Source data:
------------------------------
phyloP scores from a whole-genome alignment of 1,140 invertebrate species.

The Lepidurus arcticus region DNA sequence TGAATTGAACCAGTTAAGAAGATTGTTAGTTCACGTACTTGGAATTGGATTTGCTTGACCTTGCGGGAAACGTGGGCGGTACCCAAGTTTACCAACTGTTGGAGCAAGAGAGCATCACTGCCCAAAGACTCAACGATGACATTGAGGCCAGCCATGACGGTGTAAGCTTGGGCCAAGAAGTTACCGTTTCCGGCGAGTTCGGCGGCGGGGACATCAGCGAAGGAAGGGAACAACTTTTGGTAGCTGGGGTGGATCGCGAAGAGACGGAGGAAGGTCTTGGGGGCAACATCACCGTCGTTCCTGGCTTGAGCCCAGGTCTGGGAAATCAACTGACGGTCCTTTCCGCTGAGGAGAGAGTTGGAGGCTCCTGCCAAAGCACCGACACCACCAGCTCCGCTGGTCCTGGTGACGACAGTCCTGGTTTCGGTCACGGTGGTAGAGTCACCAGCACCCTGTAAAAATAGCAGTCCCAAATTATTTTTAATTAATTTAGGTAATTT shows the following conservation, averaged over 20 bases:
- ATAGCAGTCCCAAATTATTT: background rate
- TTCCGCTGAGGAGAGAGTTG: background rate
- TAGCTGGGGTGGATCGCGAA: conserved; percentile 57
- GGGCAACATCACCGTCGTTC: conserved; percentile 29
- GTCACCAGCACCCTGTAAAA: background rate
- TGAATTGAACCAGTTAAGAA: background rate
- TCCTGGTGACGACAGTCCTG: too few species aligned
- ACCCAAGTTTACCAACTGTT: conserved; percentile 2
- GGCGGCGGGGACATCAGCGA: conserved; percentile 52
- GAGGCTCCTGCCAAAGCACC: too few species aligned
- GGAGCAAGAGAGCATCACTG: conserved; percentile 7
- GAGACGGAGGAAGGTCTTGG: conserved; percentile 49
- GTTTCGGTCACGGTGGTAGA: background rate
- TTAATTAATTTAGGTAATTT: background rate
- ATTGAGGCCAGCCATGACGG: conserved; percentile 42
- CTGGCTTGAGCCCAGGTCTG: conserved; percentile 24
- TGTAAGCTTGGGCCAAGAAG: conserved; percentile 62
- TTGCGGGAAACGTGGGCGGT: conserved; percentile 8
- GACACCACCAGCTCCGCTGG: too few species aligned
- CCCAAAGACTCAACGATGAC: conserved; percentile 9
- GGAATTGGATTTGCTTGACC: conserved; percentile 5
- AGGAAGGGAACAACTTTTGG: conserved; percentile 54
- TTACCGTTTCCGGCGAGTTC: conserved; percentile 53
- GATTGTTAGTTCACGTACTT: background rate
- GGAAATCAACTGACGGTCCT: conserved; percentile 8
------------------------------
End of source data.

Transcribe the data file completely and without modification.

phyloP scores from a whole-genome alignment of 1,140 invertebrate species.

The Lepidurus arcticus region DNA sequence TGAATTGAACCAGTTAAGAAGATTGTTAGTTCACGTACTTGGAATTGGATTTGCTTGACCTTGCGGGAAACGTGGGCGGTACCCAAGTTTACCAACTGTTGGAGCAAGAGAGCATCACTGCCCAAAGACTCAACGATGACATTGAGGCCAGCCATGACGGTGTAAGCTTGGGCCAAGAAGTTACCGTTTCCGGCGAGTTCGGCGGCGGGGACATCAGCGAAGGAAGGGAACAACTTTTGGTAGCTGGGGTGGATCGCGAAGAGACGGAGGAAGGTCTTGGGGGCAACATCACCGTCGTTCCTGGCTTGAGCCCAGGTCTGGGAAATCAACTGACGGTCCTTTCCGCTGAGGAGAGAGTTGGAGGCTCCTGCCAAAGCACCGACACCACCAGCTCCGCTGGTCCTGGTGACGACAGTCCTGGTTTCGGTCACGGTGGTAGAGTCACCAGCACCCTGTAAAAATAGCAGTCCCAAATTATTTTTAATTAATTTAGGTAATTT shows the following conservation, averaged over 20 bases:
- ATAGCAGTCCCAAATTATTT: background rate
- TTCCGCTGAGGAGAGAGTTG: background rate
- TAGCTGGGGTGGATCGCGAA: conserved; percentile 57
- GGGCAACATCACCGTCGTTC: conserved; percentile 29
- GTCACCAGCACCCTGTAAAA: background rate
- TGAATTGAACCAGTTAAGAA: background rate
- TCCTGGTGACGACAGTCCTG: too few species aligned
- ACCCAAGTTTACCAACTGTT: conserved; percentile 2
- GGCGGCGGGGACATCAGCGA: conserved; percentile 52
- GAGGCTCCTGCCAAAGCACC: too few species aligned
- GGAGCAAGAGAGCATCACTG: conserved; percentile 7
- GAGACGGAGGAAGGTCTTGG: conserved; percentile 49
- GTTTCGGTCACGGTGGTAGA: background rate
- TTAATTAATTTAGGTAATTT: background rate
- ATTGAGGCCAGCCATGACGG: conserved; percentile 42
- CTGGCTTGAGCCCAGGTCTG: conserved; percentile 24
- TGTAAGCTTGGGCCAAGAAG: conserved; percentile 62
- TTGCGGGAAACGTGGGCGGT: conserved; percentile 8
- GACACCACCAGCTCCGCTGG: too few species aligned
- CCCAAAGACTCAACGATGAC: conserved; percentile 9
- GGAATTGGATTTGCTTGACC: conserved; percentile 5
- AGGAAGGGAACAACTTTTGG: conserved; percentile 54
- TTACCGTTTCCGGCGAGTTC: conserved; percentile 53
- GATTGTTAGTTCACGTACTT: background rate
- GGAAATCAACTGACGGTCCT: conserved; percentile 8